You Cannot Over-Plan for a Move to a Hybrid Model
During the inaugural #CollabTalk show on IT Unity this morning, one of the topics we discussed was hybrid SharePoint deployments, and how the messaging out of Microsoft has been an about-face, with more than one third of the sessions at the previous SharePoint Conference focusing on the on prem or hybrid story. One of the comments I made was its no longer a story about upgrade or migration to the next version, but about a transition toward the cloud – and for some, it could be a very long transition. Some organizations are still trying to realize business value out of the investments they’ve already made, and are not yet ready to make additional investments in the3 cloud – no matter how appealing the new capabilities. As the panel agreed today, taking the next steps forward toward the cloud should be based on sound business planning. In short, do what is right for your business, your end users, and your customers.
For those organizations who have decided to make the move to the cloud, Office 365 has become an increasingly attractive platform. But even with the leading SharePoint-to-SharePoint and file share-to-SharePoint solutions, Office365 migrations remain a complex migration activity. Most third-party tools focus on one aspect of the migration (SharePoint content) but fail to provide and end-to-end solution (email, file shares, site structure), leaving it up to the end users to slowly (and manually) migrate their workloads to the new system. Migrations are never as quick and simple as you hope them to be, but having the enterprise-scale tools in place to assess your migration, do the heavy lifting, and then organize and automate management and governance once you’ve moved, can greatly reduce the risks inherent within migration activities.
Of course, having the tools is just part of the solution — you still need to do some planning, and have people around you with experience managing the task at hand. When I started working with internal and external customers to plan out their migrations while still with Microsoft, I always started the process with a catalog of content and solutions. While the desired end state (hybrid) is slightly different than what I was working with while still inside the company, my advice to my customers while at Microsoft has not changed much:
- Identify and prioritize the workloads to be moved. Clarify the business benefits of each workload, and employ a phased approach. Recognize that there may also be some workloads that should remain (at least for the near future) within your on premises environment, such as a ticketing system, or a highly customized product development platform. Be aware of the customizations within these workloads — understand which use cases can be supported today, and move remaining workloads across as your cloud platform matures.
- Clarify the relationship of data and content between platforms. If you are planning to maintain a hybrid platform, think about the need for data or content to be correlated (synchronized) between environments, and how each will be managed. Have a clear understanding of how data, roles, and permissions are shared between on prem and cloud — throughout the transition if temporary (phased migration) or ongoing if planning to maintain a hybrid environment.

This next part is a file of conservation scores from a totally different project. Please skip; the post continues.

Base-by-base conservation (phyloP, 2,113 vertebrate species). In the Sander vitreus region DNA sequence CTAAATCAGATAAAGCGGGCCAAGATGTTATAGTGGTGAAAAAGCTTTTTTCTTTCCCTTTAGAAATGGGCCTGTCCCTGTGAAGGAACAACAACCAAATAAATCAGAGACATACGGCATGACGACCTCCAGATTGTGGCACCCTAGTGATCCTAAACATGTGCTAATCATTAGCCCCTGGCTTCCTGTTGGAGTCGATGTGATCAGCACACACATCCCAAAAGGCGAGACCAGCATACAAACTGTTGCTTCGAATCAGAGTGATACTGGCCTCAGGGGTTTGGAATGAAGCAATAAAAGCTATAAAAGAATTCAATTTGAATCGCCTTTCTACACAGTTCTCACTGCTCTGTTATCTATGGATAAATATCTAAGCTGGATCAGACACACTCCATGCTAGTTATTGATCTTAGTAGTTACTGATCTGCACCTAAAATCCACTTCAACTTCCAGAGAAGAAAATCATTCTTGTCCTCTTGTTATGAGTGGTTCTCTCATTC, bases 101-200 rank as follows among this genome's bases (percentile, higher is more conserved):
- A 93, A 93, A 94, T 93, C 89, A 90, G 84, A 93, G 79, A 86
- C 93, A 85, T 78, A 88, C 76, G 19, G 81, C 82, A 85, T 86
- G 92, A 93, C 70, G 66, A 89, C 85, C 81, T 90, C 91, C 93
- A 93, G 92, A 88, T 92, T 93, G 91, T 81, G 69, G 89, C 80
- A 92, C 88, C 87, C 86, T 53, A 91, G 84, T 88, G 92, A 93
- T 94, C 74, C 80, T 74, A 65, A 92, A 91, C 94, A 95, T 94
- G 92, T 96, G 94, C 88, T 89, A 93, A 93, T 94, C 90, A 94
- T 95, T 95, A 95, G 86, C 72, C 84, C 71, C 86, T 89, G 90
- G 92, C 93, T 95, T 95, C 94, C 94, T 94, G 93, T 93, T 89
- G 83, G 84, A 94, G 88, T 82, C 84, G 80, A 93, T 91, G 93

- Identify the governance, compliance, reporting constraints. An underlying problem with SharePoint deployments, in general, is that organizations do not make a sufficient effort in defining success metrics, and methods for monitoring activity against those metrics, up front. It is important that you develop a governance strategy for both the old (on prem) and new (cloud) platforms, understanding (and documenting) how they will be managed individually, as well as together as a single platform. For many organization, one of the primary constraints of moving to the cloud is not necessarily the technologies (although there are some limitations, for sure) but in the inability to manage SharePoint Online the same way as on prem.
- Define how end users will be transitioned. At the end of the day, no migration will be successful if your end users do not adopt the new platform. When your use cases have been defined, your data and content requirements are being met, and your governance strategy is in place, you also need to consider the end user experience. What is your plan for transitioning users to your new system? Prioritize your use cases, and work with your end users to transition to the new model — providing training and feedback loops, so that you can learn from the process and improve the model for future workloads.
The main message here is that moving to the cloud is never as simple as pulling out a credit card, signing up for an online service, and adding people’s emails. It requires thoughtful planning — and a lot of heavy lifting. My advice: go in with your eyes open, and don’t skimp on the planning activities. What may appear to be high planning costs up front will save you money and headaches further down the road.